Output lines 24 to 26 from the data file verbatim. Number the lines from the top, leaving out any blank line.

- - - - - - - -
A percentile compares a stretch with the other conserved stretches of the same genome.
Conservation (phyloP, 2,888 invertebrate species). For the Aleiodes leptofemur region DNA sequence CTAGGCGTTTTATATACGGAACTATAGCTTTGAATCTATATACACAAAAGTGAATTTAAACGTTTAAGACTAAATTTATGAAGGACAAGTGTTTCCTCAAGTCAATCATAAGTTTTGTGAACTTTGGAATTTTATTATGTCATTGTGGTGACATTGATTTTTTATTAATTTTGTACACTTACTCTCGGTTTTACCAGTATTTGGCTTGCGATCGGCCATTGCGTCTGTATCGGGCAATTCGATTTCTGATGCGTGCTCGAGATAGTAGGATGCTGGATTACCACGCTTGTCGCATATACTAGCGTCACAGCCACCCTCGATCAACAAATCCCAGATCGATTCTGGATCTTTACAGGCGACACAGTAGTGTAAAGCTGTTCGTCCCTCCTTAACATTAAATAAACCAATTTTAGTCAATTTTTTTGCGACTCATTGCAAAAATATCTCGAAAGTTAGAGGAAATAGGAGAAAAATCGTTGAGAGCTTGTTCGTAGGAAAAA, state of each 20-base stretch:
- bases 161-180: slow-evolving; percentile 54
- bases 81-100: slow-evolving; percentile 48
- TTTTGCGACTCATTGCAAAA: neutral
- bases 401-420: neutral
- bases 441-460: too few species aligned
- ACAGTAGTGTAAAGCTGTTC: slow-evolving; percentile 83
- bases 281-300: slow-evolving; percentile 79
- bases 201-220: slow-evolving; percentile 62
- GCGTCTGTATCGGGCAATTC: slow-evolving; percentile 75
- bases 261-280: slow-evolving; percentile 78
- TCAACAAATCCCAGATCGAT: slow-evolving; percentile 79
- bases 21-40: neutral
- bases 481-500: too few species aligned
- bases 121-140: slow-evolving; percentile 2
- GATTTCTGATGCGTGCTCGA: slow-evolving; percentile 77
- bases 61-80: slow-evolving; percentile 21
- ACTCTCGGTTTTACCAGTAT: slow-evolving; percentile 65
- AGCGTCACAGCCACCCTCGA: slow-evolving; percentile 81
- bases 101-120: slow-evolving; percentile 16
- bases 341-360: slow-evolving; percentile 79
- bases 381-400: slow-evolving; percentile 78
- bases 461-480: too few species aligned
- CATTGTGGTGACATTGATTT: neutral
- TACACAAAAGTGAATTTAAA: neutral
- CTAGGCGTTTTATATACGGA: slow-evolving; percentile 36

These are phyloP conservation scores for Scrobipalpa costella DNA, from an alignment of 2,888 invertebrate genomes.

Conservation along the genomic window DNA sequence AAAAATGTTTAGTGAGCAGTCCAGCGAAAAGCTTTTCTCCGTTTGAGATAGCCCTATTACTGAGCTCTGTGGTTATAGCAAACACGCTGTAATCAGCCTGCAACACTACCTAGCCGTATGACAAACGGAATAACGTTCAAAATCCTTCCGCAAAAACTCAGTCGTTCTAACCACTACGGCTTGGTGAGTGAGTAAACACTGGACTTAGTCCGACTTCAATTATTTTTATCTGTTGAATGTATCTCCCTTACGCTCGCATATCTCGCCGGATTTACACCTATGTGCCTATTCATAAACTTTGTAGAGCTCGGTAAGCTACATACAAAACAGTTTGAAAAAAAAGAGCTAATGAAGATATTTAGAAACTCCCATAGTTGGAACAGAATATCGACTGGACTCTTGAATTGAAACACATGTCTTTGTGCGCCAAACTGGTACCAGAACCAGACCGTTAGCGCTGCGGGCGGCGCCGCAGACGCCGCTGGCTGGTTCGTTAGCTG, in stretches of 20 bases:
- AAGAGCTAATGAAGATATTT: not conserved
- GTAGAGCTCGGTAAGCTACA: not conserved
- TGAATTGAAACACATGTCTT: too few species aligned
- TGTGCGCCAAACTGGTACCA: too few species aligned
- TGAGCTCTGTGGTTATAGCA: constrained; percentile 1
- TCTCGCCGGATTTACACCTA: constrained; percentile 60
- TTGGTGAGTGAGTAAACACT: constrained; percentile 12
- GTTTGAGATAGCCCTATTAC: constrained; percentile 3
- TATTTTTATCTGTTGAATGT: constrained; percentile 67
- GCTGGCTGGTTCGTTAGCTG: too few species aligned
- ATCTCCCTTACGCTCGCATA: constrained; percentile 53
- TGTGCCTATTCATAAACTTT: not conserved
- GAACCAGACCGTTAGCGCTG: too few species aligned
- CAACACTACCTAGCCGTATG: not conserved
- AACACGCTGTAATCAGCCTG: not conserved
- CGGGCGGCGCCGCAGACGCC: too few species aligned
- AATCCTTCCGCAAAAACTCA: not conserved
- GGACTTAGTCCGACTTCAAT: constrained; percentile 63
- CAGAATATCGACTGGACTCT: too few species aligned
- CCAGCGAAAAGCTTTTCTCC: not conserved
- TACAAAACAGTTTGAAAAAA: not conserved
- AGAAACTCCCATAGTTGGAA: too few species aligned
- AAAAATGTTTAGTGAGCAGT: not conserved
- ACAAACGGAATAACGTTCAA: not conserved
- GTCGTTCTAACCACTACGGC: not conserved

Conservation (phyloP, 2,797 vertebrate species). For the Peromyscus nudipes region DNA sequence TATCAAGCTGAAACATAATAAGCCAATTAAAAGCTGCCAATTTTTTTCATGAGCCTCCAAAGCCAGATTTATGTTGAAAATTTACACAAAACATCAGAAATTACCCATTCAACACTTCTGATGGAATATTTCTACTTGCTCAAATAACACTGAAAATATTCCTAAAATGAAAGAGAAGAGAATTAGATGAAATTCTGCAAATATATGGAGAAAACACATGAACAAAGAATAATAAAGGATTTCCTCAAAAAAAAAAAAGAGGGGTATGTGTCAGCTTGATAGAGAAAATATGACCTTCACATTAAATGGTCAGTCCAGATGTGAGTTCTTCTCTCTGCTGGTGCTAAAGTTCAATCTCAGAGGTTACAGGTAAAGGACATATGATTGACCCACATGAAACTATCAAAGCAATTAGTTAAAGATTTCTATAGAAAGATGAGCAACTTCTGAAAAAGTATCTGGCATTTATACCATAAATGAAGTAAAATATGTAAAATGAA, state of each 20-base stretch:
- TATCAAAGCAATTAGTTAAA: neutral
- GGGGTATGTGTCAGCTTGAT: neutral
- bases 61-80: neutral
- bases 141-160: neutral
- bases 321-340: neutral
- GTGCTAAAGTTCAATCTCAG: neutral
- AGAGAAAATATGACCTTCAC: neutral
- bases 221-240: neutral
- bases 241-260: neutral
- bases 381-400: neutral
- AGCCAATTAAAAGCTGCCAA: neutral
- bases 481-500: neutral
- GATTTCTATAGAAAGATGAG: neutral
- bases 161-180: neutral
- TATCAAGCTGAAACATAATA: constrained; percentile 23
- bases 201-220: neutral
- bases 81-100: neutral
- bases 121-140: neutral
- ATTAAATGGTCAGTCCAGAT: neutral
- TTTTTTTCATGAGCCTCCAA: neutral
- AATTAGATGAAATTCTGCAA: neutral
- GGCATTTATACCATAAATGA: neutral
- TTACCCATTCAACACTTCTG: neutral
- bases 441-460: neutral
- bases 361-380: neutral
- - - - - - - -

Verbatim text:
- bases 461-480: too few species aligned
- CATTGTGGTGACATTGATTT: neutral
- TACACAAAAGTGAATTTAAA: neutral